Chinese hackers repeatedly penetrated The New York Times' computer systems over the past four months, stealing reporters' passwords and hunting for files on an investigation into the wealth amassed by the family of a top Chinese leader, the newspaper is reporting.
Security experts hired to investigate and plug the breach found that the attacks used tactics similar to ones used in previous hacking incidents traced to China, the report said Thursday.
It said the hackers routed the attacks through computers at U.S. universities, installed a strain of malicious software, or malware, associated with Chinese hackers and initiated the attacks from university computers previously used by the Chinese military to attack U.S. military contractors.
The attacks, which began in mid-September, coincided with a Times investigation into how the relatives and family of Premier Wen Jiabao built a fortune worth over $2 billion US. The report, which was posted online Oct. 25, embarrassed the Communist Party leadership, coming ahead of a fraught transition to new leaders and exposing deep-seated favouritism at a time when many Chinese are upset about a wealth gap.
Over the months of cyber-incursions, the hackers eventually lifted the computer passwords of all Times employees and used them to get into the personal computers of 53 employees.
The report said none of the Times' customer data was compromised and that information about the investigation into the Wen family remained protected, though it left unclear what data or communications the infiltrators accessed.
"Computer security experts found no evidence that sensitive emails or files from the reporting of our articles about the Wen family were accessed, downloaded or copied," the report quoted executive editor Jill Abramson as saying. A Times spokeswoman declined to comment further.
Chinese official denies report
A Chinese Foreign Ministry spokesman called the Times' accusations groundless and reiterated the government's position that China also has been hacked repeatedly.
"To rashly jump to conclusions based on investigation results which have not been proved by evidence is totally irresponsible behaviour," the spokesman, Hong Lei, said at a routine daily media briefing. "China is also a victim of cyber-attacks. Chinese laws specifically stipulate that cyber-attacks are prohibited."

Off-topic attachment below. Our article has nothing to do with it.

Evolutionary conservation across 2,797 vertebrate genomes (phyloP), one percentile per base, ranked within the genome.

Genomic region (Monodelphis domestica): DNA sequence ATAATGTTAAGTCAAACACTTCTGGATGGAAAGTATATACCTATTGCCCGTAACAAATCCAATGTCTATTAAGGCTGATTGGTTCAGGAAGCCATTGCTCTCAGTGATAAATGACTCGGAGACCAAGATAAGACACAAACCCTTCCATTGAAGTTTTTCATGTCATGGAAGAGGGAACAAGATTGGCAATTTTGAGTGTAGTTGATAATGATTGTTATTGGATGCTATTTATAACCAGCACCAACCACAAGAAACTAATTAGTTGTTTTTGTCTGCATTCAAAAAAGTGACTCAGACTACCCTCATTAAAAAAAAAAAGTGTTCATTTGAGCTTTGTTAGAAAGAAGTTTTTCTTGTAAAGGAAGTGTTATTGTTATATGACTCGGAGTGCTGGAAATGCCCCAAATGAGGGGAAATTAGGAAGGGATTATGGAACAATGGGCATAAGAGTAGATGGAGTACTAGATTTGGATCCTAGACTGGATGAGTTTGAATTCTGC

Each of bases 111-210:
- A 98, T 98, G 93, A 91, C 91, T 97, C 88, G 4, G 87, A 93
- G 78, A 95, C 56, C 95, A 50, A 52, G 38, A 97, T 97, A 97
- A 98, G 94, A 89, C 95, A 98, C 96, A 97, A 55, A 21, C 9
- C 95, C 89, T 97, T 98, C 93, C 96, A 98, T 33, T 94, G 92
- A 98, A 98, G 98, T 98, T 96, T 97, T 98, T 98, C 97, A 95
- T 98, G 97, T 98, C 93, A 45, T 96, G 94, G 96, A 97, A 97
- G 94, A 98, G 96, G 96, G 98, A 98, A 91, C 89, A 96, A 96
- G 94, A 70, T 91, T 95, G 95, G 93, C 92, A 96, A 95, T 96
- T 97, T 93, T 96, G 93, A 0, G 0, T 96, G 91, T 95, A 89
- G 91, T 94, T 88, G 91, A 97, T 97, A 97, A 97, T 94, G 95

The Chinese Defence Ministry asked for questions to be submitted in writing but initially declined comment.
The Times, in its report, quoted the Defence Ministry as saying that Chinese law prohibits hacking and other acts that damage Internet security and that accusing it of "cyber-attacks without solid proof is unprofessional and baseless."
China has been accused by the U.S., other foreign governments and computer security experts of mounting a widespread, aggressive cyber-spying campaign for several years, trying to steal classified information and corporate secrets and to intimidate critics.
Foreign reporters and news media, including The Associated Press, have been among the targets of attacks intended to uncover the identities of sources for news stories and to stifle critical reports about the Chinese government.
"Attacks on journalists based in China are increasingly aggressive, disruptive and sophisticated," said Greg Walton, a cyber-security researcher who has tracked Chinese hacking campaigns.
China's cyber-spying efforts have excelled in part because of the government's "willingness to ignore international norms relating to civil society and media organizations," he said.
The Times reported that executives became concerned just before the publication of the Wen investigation after learning that Chinese officials had warned of unspecified consequences. Soon after the Oct. 25 publication, AT&T, which monitors the Times' computer networks, notified the company about activity consistent with a hacking attack, the report said.
After months of investigation by the computer security firm Mandiant, experts are still unsure how the hackers initially infiltrated the Times' computer systems, the report said.